PAROLE VIOLATIONS: The House of Delegates approved a bill that would address technical parole violations without sending the offender back to jail full time, writes Meg Tully of the Frederick News Post. For instance, someone who fails to check in with a parole officer could be put on electronic home monitoring or just sent to jail on the weekends so he or she could work during the week.

FISCAL OPENNESS: Cliff Cumber of the Frederick News-Post writes about the lack of transparency in finding out how Maryland spends tax dollars, from a report released by the Maryland PIRG Foundation. It grades the state with a pretty average C when it comes to the state’s financial openness.

TUBMAN STATUE: The state Senate has amended a bill that would ask the federal government to replace a statue of John Hanson with Harriet Tubman to asking that a Tubman statue be added instead, writes John Wagner for the Post.

FERTILIZER STUDY: U.S. Sen. Ben Cardin today will release a study on lawn fertilizer and how it affects the Chesapeake Bay, writes the Salisbury Daily Times.

HARRIS IN HARFORD: U.S. Rep. Andy Harris met with constituents in Harford County on Friday and wowed the audience with his wide-ranging discussion, writes the Aegis.

DOUBLE DIP: Officials in Montgomery County Exec Ike Leggett’s administration are fighting with the jurisdiction’s top watchdog over a damning audit that says developers collected payments from two government agencies for the same work, ultimately leaving taxpayers on the hook for millions of dollars, Brian Hughes reports for the Washington Examiner.

PG ETHICS RULES: The Post’s Miranda Spivack writes that state lawmakers from Prince George’s have approved new ethics rules that seek to limit the influence of developers on county officials in a community still reeling from corruption charges against former County Exec Jack Johnson.

JOHNSON CHARGED: Daniel Valentine of the Gazette writes that Prince George’s County Councilwoman Leslie Johnson, wife of former exec Jack Johnson, was formally charged Friday in federal court with conspiracy to commit witness- and evidence-tampering for allegedly hiding $79,000 in cash in November while FBI agents closed in on her house.

Alex Pappas of the Washington Examiner writes that a guilty plea is likely to be entered.

FREDERICK ETHICS: Frederick County’s ethics commission has reversed an earlier decision and tightened restrictions to effectively bar a county commissioner’s construction company from working on county construction projects, writes Katherine Heerbrandt for the Gazette.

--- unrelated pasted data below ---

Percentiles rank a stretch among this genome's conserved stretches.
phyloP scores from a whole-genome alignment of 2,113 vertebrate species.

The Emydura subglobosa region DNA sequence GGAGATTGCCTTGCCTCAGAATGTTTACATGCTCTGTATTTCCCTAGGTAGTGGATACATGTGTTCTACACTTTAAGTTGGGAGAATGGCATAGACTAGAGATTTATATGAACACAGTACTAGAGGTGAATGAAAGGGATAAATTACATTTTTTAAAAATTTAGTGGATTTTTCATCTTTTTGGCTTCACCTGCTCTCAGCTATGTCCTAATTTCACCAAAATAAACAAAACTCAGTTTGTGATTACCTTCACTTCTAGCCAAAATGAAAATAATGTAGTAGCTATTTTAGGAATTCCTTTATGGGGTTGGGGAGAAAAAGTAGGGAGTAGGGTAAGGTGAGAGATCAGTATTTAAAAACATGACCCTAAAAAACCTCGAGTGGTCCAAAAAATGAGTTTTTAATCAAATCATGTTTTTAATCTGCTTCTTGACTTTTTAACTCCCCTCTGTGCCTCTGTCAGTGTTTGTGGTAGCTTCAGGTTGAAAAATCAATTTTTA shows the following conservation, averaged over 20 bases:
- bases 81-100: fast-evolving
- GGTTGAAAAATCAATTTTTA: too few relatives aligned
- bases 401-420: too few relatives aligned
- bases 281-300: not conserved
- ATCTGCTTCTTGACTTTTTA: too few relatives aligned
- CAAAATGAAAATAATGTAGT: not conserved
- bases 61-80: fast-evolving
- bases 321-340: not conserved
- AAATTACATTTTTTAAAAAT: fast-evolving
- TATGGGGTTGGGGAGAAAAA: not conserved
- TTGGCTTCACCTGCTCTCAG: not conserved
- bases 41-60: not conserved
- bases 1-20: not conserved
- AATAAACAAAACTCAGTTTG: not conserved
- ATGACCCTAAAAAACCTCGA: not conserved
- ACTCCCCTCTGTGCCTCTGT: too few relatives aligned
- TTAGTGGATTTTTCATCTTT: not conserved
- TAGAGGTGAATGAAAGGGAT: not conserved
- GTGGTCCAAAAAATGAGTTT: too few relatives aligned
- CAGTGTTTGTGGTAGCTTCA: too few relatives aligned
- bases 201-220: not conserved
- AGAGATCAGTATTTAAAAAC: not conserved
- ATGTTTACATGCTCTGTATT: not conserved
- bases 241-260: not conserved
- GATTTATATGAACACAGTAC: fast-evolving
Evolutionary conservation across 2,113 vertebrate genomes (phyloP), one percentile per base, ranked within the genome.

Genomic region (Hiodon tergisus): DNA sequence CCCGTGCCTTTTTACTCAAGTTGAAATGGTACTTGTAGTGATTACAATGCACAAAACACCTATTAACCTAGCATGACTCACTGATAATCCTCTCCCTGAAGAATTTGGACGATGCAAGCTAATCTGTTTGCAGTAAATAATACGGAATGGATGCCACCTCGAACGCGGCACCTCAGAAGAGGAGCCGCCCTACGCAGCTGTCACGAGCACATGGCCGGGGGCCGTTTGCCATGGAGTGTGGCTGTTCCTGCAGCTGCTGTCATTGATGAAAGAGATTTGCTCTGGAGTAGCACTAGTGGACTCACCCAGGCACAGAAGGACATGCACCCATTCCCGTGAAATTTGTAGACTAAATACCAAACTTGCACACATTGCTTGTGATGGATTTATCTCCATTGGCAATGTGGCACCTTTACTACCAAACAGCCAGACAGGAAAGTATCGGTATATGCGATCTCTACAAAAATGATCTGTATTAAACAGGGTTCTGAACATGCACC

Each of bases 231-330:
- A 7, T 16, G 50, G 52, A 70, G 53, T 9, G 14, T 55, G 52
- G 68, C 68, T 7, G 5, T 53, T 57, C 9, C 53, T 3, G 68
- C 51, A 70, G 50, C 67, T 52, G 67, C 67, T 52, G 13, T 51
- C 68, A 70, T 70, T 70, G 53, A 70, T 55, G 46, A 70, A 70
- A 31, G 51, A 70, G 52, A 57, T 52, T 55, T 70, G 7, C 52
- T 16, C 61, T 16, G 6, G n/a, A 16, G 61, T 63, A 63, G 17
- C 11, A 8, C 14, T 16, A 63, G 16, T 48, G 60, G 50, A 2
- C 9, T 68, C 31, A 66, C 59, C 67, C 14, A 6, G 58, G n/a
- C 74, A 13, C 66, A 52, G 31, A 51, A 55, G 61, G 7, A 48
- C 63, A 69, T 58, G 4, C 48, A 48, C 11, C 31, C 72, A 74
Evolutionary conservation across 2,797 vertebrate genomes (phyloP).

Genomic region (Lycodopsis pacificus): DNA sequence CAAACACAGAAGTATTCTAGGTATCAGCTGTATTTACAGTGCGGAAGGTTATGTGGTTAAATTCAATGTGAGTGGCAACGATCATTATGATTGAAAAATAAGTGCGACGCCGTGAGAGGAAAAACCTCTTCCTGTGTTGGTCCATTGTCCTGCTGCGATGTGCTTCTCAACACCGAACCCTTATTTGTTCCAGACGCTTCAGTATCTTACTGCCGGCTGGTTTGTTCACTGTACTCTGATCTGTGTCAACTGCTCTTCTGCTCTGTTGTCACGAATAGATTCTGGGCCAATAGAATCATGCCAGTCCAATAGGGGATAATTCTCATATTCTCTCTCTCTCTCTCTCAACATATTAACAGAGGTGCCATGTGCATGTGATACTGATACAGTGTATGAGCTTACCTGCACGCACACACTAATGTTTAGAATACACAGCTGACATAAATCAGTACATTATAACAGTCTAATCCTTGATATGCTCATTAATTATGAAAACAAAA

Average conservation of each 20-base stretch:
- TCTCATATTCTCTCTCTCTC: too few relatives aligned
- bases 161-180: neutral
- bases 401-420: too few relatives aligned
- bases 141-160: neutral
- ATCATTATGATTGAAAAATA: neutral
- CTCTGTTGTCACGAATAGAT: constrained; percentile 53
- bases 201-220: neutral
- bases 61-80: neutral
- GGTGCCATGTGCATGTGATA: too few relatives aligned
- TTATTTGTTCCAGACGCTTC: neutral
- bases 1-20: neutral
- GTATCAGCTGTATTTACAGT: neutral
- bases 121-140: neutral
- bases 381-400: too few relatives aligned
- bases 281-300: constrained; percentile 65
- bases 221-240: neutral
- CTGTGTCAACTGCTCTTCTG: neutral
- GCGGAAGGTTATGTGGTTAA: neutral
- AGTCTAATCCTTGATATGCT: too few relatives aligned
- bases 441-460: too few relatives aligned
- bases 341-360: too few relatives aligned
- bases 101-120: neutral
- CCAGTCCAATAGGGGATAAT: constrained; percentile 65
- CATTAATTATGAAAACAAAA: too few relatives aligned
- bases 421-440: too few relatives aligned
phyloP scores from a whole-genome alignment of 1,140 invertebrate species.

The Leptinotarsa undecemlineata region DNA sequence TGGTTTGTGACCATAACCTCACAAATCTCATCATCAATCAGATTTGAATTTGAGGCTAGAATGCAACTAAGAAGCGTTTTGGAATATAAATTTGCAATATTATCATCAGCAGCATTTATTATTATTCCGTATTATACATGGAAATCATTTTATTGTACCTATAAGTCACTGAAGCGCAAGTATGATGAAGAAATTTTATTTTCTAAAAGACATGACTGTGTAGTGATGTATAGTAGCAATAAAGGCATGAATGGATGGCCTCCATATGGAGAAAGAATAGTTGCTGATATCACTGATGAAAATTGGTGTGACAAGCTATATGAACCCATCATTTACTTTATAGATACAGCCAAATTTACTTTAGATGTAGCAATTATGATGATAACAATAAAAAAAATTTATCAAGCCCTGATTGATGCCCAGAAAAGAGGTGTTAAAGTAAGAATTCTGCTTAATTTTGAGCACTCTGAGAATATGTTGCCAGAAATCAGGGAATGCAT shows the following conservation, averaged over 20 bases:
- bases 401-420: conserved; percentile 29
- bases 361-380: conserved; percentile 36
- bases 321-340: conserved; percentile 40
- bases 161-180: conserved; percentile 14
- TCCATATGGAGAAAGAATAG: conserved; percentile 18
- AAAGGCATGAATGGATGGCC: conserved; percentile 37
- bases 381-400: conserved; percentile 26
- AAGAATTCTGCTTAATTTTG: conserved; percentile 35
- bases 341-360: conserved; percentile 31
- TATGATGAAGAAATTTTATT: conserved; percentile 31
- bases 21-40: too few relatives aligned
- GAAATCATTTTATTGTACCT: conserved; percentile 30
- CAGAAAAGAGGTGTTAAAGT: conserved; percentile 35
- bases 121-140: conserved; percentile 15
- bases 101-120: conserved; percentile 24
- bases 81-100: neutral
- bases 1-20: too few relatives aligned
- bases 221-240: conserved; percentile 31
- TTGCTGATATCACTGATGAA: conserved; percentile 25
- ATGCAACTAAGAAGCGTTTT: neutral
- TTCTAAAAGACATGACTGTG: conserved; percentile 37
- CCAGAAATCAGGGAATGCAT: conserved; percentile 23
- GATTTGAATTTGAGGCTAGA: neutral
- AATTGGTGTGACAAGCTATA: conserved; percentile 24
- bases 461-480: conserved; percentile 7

LEOPOLD PROBE: The inquiry into Anne Arundel County Executive John Leopold’s use of county personnel during his reelection campaign highlight the problems of juggling official duties with political ones writes Nicole Fuller for the Sun.

OCTOBER TOLLS: The Maryland Transportation Authority expects its planned toll increases to take effect starting in October, Michael Dresser reports for the Sun.

JOBLESS DIP: Thanks to hiring at the local government level and in the private sector, Maryland’s unemployment rate went from 7.2% in January to 7.1% in February, Ben Mook writes for the Daily Record.

NO GLOW: Maryland officials say they’ve detected little or no traces of radiation in the state from the Japanese nuclear reactor accident, though federal agencies are reporting slightly elevated levels of radioactive iodine in rain water in Pennsylvania and Massachusetts, reports Timothy Wheeler for the Sun.

Bryan Sears of writes that Dr. Joshua M. Sharfstein, Secretary of the Department of Health and Mental Hygiene, says, “We have found no reason for public health concern.”

About The Author

Cynthia Prairie

Contributing Editor Cynthia Prairie has been a newspaper editor since 1979, when she began working at The Raleigh Times. Since then, she has worked for The Baltimore News American, The Chicago Sun-Times, The Prince George’s Journal and Baltimore County newspapers in the Patuxent Publishing chain, including overseeing The Jeffersonian when it was a two-day a week business publication. Cynthia has won numerous state awards, including the Maryland State Bar Association’s Gavel Award. Besides compiling and editing the daily State Roundup, she runs her own online newspaper, The Chester Telegraph. If you have additional questions or comments contact Cynthia at: